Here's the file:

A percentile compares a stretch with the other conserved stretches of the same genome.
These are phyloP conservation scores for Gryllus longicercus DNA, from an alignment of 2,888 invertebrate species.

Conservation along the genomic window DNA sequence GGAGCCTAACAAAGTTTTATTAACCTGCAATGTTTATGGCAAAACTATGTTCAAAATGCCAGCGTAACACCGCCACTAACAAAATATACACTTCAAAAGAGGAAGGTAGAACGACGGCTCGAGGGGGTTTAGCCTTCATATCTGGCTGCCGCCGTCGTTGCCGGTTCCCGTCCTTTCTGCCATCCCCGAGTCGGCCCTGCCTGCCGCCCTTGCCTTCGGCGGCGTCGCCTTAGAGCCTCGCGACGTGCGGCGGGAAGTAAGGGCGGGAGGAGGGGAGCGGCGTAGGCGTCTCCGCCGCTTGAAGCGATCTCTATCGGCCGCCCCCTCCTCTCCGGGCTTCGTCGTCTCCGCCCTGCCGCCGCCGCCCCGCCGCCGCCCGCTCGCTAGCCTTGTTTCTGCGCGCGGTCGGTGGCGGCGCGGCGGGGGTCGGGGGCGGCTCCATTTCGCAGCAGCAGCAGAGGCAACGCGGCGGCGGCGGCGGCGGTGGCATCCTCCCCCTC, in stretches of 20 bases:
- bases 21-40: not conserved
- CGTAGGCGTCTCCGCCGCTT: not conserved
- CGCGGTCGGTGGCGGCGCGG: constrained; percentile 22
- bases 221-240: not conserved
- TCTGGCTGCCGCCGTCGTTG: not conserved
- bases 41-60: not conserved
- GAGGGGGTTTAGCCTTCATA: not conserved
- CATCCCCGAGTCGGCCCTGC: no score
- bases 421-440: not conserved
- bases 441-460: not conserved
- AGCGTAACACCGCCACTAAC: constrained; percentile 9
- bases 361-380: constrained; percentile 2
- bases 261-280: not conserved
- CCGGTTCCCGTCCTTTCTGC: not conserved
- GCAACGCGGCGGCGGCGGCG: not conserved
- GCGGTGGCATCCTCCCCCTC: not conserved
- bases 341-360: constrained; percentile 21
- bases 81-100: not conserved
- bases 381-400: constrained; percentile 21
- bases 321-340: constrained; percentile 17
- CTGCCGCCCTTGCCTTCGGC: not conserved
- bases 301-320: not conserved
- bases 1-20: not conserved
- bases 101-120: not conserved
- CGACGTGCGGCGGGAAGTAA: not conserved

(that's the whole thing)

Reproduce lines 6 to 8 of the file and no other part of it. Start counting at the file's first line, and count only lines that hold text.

- CGCGGTCGGTGGCGGCGCGG: constrained; percentile 22
- bases 221-240: not conserved
- TCTGGCTGCCGCCGTCGTTG: not conserved